TITLE: Requirement for Ca2+/calmodulin-dependent kinase II in the transition from pressure overload-induced cardiac hypertrophy to heart failure in mice

AUTHOR CONTACT:
Joan Heller Brown
University of California at San Diego, La Jolla, California, USA.
Phone: (858) 822-5858; Fax: (858) 822-4011; E-mail: jhbrown@ucsd.edu.

View the PDF of this article at: https://www.the-jci.org/article.php?id=38022

ACCOMPANYING COMMENTARY

TITLE: CaMKII and a failing strategy for growth in heart

AUTHOR CONTACT:
Mark E. Anderson
University of Iowa Carver College of Medicine, Iowa City, Iowa, USA.
Phone: (319) 353-7107; Fax: (319) 353-6343; E-mail: mark-e-anderson@uiowa.edu.

View the PDF of this article at: https://www.the-jci.org/article.php?id=39262


NEPHROLOGY: Immune cells hurt the kidney

One correlate of the progression of kidney diseases such as glomerulonephritis to kidney failure is the accumulation of immune cells in a region of the kidney known as the tubulointerstitium. Although the identity of these immune cells is known (they include Th cells, CTLs, and DCs), their precise role in disease progression has not been determined. However, Christian Kurts and colleagues, at Friedrich-Wilhelms-Universität, Germany, have now developed a new transgenic mouse model of glomerulonephritis and found that these immune cells cooperate to contribute to disease progression. A particularly important role for DCs was indicated by the fact that when the transgenic mice were depleted of DCs the kidney damage caused jointly by Th cells and CTLs resolved.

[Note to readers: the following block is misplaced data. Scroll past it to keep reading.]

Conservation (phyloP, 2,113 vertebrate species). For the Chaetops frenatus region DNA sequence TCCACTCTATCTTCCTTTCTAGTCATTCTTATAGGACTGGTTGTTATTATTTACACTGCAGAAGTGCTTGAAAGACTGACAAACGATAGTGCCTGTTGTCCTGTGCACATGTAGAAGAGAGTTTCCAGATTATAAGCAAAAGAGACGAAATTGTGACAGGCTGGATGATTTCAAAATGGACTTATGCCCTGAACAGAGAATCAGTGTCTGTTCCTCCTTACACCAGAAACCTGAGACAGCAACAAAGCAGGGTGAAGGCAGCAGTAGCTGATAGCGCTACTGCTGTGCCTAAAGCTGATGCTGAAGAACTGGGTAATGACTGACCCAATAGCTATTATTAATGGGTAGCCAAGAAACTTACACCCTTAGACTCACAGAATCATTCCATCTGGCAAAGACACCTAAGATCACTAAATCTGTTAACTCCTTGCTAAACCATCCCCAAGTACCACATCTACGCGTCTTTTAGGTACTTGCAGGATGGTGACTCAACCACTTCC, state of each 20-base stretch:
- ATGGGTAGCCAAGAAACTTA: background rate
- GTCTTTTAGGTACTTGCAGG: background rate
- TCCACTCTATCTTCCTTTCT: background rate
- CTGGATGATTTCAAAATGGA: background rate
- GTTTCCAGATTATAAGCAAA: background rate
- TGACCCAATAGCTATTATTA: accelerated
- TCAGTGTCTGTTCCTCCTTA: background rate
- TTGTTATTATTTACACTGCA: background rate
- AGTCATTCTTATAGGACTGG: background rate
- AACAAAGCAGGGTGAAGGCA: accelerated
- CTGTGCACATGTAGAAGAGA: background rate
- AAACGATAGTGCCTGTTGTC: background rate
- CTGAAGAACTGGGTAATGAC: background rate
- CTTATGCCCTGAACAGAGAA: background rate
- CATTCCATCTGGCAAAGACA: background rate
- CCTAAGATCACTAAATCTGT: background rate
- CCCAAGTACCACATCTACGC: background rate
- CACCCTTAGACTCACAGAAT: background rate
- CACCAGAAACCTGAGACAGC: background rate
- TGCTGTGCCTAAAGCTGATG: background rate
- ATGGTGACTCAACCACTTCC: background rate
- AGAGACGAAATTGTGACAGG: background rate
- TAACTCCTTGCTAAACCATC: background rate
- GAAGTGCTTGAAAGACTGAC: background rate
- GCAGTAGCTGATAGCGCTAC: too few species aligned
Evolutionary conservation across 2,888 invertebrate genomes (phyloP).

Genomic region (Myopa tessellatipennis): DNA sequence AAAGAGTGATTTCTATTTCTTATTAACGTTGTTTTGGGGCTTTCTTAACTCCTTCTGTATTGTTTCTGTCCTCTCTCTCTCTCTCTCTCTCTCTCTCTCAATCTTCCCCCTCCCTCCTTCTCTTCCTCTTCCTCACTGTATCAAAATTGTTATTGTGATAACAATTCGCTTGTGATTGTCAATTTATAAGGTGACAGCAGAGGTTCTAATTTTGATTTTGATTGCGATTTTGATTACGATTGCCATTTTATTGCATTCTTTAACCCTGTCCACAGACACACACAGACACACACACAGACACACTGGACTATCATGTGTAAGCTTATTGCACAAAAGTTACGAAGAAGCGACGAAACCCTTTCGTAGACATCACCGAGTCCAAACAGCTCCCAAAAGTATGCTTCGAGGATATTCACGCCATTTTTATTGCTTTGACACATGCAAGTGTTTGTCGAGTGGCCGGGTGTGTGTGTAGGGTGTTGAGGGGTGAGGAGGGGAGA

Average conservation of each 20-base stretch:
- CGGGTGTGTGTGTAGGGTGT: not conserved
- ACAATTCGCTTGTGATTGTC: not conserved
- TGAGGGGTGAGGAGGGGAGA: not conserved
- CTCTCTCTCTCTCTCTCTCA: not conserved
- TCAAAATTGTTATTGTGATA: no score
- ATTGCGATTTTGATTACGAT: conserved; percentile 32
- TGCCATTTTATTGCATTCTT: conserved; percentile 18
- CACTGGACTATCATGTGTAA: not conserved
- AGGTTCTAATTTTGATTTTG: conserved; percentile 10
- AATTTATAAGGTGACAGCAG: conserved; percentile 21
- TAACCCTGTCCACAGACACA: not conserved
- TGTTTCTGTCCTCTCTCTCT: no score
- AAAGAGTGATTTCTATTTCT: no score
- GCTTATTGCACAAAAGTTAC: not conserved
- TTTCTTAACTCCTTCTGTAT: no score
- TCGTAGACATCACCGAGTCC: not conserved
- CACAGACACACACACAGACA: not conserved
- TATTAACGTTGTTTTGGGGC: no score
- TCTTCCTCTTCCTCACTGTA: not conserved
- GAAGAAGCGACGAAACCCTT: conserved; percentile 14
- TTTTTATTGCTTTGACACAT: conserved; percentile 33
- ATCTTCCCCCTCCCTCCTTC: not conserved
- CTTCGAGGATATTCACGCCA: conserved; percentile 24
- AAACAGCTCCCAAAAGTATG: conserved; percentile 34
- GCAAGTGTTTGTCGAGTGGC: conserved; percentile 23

In an accompanying commentary, Andrey Shaw and colleagues, at Washington University School of Medicine, St. Louis, highlight the fact that these data clearly indicate T cells (both Th cells and CTLs) have a causative role in glomerulonephritis and discuss some of the future opportunities that this new model provides for furthering our understanding of the progression of glomerulonephritis to kidney failure.

TITLE: Kidney dendritic cell activation is required for progression of renal disease in a mouse model of glomerular injury

AUTHOR CONTACT:
Christian Kurts
Friedrich-Wilhelms-Universität, Bonn, Germany.
Phone: 49-228-287-11031; Fax: 49-228-287-11052; E-mail: ckurts@web.de.

View the PDF of this article at: https://www.the-jci.org/article.php?id=38399

ACCOMPANYING COMMENTARY

TITLE: New roles revealed for T cells and DCs in glomerulonephritis

AUTHOR CONTACT:
Andrey S. Shaw
Washington University School of Medicine, St. Louis, Missouri, USA.
Phone: (314) 362-4614; Fax: (314) 362-9108; E-mail: shaw@pathology.wustl.edu.

View the PDF of this article at: https://www.the-jci.org/article.php?id=39071